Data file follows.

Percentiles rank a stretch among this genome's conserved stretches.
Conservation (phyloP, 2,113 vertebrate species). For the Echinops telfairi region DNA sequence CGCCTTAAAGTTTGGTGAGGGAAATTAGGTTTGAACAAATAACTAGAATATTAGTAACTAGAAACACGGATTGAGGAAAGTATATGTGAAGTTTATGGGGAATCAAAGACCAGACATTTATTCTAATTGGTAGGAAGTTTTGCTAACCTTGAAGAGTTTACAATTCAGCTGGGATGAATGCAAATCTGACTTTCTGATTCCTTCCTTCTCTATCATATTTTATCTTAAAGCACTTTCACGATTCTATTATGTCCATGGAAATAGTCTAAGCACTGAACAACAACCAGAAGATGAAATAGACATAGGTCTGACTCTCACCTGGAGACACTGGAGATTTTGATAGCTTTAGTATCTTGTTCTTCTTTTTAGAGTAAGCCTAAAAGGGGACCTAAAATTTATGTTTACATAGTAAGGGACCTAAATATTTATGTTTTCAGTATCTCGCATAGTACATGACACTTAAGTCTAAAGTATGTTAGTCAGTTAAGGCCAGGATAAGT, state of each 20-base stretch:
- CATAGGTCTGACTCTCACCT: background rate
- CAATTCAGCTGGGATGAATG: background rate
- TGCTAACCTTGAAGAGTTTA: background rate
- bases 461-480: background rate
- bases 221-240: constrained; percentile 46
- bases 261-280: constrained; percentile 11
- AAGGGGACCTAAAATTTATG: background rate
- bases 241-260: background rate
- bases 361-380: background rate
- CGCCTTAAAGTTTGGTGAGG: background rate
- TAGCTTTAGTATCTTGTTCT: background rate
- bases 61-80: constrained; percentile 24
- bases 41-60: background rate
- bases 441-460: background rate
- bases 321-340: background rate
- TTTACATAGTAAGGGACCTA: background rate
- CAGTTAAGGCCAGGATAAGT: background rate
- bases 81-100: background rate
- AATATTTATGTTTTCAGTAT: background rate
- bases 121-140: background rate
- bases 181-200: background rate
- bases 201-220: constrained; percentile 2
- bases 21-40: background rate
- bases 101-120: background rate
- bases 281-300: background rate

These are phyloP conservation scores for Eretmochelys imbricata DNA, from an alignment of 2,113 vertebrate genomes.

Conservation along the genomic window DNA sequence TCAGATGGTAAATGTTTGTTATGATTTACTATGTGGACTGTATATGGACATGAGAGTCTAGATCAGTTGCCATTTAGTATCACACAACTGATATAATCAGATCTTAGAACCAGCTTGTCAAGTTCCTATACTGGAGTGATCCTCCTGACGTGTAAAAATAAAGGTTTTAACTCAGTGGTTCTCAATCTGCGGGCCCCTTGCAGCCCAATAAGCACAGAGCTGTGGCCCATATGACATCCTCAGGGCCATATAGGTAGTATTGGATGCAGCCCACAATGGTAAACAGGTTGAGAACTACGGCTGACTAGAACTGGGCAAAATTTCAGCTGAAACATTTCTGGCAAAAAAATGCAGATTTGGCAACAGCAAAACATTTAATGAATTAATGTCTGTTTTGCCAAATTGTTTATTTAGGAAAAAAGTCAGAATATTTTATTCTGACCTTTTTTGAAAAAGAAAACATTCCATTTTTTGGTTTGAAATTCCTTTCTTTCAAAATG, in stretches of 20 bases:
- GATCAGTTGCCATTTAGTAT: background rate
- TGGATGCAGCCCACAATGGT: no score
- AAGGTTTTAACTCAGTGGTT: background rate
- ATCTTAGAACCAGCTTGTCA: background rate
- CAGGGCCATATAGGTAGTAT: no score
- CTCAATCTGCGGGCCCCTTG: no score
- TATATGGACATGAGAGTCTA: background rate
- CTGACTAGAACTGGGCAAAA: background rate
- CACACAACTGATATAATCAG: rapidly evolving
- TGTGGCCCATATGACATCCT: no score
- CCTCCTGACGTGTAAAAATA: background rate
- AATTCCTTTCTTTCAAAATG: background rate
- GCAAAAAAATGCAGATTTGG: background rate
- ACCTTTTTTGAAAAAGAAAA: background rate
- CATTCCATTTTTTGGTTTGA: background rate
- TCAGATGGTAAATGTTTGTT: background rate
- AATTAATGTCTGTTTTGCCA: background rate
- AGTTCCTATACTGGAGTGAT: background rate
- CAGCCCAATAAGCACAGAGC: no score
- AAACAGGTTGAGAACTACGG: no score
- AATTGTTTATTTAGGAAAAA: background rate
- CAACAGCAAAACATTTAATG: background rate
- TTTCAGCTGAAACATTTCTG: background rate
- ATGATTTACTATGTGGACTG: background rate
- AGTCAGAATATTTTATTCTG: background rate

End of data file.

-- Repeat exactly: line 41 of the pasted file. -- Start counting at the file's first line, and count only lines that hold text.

- AATTCCTTTCTTTCAAAATG: background rate